When Family is Too Close for Comfort
Dr. David Hawkins
The Relationship Doctor
Ah, the joys of having a close, connected family. Having come from a large family—three sisters and one brother—I know the pleasures and struggles of living in one another’s hip pocket.
One of the many positive aspects of living close to family, as a grown adult, is the support they give during the inevitable ups and downs of life. Parents and siblings know us intimately, and can offer guidance on difficult decisions, share our faith walk, as well as provide love and laughs at gatherings. We have history with family that we don’t often share with others. God ordained families as a place of refuge, love, support and instruction.
But, what do you do when there is a little too much togetherness? What if parents continue to act like, well, parents, long after their role as guiding and instructing parent should have come to a close? (Remember that God tells us to leave our parents and cleave to our mate.) Such was the issue of a recent Message Board writer.
My husband and I are both Christians and so is my mother. But my mother struggles in many areas of her life, and has been a sore spot in our relationship since day one. She is critical of our parenting, undermines our authority, has bad-mouthed my husband in front of the children and has even accused us of abuse. The story is long but the point is that our children are loved, cared for, and certainly not abused in any way (my mom considers saying "no" to a child abusive). She continues to overstep even though we have talked with her and asked her to look at what she's saying and how she treats us in front of the kids. She sees no fault in her actions. The other day she came over uninvited, tried to take our children without my permission, and then threatened to hit me in front of my son if I would not give in to her. We have refused to allow her to visit, but like each time before, she has threatened suicide. She suffers from depression. How should we handle this? It hurts everyone.
I appreciate the efforts this woman made to set healthy boundaries on her over-stepping mother. Here’s some additional advice for her, and perhaps helpful in your life situation as well.
Your mother is way out of bounds. You’ve not invited her into the role of critical parent. You’ve not asked her to step in and offer perceptions or observations, yet she seems to feel the need to offer them freely. Her long list of boundary violations is very concerning, and suggests very poor judgment on her part.
You’ve appropriately talked to her, and yet she still feels the need to intrude upon your life, and then sees no fault in her actions. When we set a boundary and it is violated, we must strengthen, heighten, or reinforce our boundaries. This is not a time to give up or become angrier with your mother. It’s a time to inspect your boundaries to make sure you’re being consistent in the setting of your boundaries. It’s a time to clearly, and firmly, share your feel about your mother’s actions, guarding against any temptation to send mixed messages.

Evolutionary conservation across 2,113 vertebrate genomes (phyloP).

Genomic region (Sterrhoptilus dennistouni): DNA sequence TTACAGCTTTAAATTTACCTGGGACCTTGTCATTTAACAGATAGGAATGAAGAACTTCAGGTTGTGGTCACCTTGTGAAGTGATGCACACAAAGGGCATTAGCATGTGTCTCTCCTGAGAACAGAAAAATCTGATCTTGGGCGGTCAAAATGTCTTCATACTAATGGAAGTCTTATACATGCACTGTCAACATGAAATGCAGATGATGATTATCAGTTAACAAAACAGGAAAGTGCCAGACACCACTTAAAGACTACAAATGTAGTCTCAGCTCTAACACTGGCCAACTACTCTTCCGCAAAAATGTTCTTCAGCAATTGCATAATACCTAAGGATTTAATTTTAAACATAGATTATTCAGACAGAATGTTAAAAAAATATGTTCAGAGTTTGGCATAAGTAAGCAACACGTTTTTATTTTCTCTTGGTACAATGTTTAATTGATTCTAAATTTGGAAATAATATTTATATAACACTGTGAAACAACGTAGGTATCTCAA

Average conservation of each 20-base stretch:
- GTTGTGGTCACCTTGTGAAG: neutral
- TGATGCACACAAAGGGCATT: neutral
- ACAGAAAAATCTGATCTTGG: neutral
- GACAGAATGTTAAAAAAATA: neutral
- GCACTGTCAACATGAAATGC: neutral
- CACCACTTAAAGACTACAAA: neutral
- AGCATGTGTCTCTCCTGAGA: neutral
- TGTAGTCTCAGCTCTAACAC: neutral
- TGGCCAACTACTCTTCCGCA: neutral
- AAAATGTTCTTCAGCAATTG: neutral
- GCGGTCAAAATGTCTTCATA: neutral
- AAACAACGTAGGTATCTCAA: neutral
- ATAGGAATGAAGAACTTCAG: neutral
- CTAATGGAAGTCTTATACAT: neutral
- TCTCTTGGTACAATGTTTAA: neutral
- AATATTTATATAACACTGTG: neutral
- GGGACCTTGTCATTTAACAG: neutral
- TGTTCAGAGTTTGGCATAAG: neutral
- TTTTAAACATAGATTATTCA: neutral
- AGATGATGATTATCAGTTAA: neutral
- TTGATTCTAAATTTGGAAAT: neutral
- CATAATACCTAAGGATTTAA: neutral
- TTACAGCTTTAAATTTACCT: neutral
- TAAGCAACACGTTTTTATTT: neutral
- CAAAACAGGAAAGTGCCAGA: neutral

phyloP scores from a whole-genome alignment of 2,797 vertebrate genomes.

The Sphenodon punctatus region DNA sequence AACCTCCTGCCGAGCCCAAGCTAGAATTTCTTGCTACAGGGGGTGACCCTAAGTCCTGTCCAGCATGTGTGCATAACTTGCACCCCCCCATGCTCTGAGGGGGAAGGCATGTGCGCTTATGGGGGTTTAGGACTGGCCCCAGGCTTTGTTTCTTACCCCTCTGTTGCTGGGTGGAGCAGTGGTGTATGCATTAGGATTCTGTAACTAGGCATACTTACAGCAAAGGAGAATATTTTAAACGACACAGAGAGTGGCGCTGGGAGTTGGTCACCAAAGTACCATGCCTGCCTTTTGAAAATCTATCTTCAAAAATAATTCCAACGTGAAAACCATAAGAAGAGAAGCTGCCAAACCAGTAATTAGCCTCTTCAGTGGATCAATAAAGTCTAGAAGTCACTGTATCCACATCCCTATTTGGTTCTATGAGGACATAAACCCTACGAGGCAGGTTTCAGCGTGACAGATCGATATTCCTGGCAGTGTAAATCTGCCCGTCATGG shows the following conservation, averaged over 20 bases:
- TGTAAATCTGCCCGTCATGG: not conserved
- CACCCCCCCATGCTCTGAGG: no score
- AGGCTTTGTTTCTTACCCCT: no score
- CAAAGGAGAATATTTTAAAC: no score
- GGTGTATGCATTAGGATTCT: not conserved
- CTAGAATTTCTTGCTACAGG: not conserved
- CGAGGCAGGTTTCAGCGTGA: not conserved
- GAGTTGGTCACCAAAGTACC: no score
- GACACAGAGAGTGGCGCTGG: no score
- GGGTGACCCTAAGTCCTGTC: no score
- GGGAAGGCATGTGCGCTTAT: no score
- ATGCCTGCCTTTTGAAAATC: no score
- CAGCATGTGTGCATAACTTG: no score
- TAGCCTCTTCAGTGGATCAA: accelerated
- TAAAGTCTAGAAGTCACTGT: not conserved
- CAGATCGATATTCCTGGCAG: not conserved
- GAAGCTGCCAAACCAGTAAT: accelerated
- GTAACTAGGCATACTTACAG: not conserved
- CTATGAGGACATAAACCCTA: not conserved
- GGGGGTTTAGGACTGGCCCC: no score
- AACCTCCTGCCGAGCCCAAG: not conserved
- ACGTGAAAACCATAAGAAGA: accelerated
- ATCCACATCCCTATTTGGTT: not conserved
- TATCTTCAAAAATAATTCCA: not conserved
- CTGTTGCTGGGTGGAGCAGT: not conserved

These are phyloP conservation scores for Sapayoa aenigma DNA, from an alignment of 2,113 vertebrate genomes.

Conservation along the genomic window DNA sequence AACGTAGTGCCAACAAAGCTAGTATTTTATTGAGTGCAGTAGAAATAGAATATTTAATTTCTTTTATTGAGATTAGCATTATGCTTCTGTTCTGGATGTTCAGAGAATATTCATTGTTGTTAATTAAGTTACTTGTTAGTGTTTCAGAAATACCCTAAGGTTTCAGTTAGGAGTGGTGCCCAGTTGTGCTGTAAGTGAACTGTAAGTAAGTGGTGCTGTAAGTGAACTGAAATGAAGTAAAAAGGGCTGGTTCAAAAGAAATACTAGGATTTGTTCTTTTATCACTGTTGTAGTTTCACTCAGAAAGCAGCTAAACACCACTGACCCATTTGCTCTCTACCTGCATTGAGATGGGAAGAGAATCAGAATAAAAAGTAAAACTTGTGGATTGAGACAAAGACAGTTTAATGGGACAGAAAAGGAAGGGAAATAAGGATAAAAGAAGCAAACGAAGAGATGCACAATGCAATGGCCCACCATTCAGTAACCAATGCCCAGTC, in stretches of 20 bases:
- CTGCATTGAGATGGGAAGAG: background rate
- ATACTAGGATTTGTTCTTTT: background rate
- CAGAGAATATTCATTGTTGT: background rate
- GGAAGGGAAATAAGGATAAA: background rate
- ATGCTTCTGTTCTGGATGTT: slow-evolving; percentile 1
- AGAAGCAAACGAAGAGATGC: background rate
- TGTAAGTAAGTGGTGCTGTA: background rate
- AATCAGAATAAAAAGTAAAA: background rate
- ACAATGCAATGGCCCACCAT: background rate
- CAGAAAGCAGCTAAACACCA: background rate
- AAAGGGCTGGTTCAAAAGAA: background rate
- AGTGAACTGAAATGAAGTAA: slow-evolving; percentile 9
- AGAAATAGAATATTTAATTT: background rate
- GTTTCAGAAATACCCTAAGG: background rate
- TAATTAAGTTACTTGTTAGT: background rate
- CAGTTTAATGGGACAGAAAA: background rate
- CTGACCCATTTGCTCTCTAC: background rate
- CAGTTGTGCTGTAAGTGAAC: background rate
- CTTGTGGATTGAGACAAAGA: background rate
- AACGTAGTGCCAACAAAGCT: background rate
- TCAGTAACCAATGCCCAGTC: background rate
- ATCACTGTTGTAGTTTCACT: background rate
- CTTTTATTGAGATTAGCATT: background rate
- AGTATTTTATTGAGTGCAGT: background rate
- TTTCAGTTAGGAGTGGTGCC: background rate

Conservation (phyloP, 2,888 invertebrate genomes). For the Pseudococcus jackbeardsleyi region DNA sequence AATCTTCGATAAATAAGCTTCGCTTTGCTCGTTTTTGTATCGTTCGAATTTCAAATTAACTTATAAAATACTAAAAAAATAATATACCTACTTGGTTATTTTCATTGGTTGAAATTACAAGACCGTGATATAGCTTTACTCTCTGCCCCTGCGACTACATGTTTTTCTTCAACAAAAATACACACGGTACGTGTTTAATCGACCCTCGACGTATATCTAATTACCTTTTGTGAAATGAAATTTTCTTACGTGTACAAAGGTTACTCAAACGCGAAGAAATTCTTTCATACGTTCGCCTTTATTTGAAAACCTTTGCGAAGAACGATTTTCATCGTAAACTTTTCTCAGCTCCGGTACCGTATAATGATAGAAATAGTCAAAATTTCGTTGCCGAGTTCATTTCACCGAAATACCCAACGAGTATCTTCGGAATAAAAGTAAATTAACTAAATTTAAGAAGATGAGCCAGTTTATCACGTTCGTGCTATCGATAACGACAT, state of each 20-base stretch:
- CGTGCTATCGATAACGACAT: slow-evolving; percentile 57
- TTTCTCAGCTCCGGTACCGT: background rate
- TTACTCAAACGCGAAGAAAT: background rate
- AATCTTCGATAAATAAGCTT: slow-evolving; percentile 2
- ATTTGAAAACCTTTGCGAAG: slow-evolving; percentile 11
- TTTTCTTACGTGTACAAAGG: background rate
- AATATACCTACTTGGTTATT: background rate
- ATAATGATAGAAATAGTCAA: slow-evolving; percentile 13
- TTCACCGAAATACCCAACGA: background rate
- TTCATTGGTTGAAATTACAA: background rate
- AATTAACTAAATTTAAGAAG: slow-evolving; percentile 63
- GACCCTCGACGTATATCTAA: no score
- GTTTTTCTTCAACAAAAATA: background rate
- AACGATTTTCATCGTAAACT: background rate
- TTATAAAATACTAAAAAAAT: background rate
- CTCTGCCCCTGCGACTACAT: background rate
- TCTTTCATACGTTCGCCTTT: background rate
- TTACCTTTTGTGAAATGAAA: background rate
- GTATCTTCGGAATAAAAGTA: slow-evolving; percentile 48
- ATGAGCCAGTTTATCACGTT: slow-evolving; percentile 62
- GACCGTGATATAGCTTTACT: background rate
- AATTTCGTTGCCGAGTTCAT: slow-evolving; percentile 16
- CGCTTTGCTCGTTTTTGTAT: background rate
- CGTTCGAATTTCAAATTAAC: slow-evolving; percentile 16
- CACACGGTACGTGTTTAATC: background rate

When you increase the severity of your boundaries, she blackmails you with threats of suicide. Your mother pulls out the stops when using suicide to manipulate you. This is coercive and controlling and cannot be tolerated. This must be very frightening for you, and should it continue, you need to respond appropriately—by calling authorities. Suicide, whether intended as a manipulative threat or real issue, is very concerning. Whether used as a means of regaining control, or a frightened effort on her part to express her pain, is incredibly inappropriate and suggests significant character problems.
You must lovingly hold the line with your mother. Consistently holding the line with your mother is key—as a couple. If you and your husband are firm and consistent, with no wavering, she’ll get the message. If you give in to her when she threatens suicide, or become lax in your boundaries, you only enable her character problems. Additionally, you’ll add to your resentment from her continually violating your boundaries.
As you’ve undoubtedly suspected, your mother has issues. She needs professional counseling, and you can lovingly suggest that for her. Will she go, and if so, will she change? I don’t know, but all you can do is your part to create and maintain a healthy relationship within your abilities. Please see my best-selling book, When Pleasing Others is Hurting You for even more strategies in dealing with friends and families who over-step your boundaries. The only way to have a healthy, loving relationship is to teach others the value and importance of boundaries that are respected.
About the author: He is known as The Relationship
Doctor. With more than 30 years of counseling experience, David Hawkins,
Ph.D., has a special interest in helping individuals and couples strengthen
their relationships. Dr. Hawkins’ books, including When Pleasing
Others Is Hurting You and When Trying to Change Him Is Hurting
You, have more than 300,000 copies in print.
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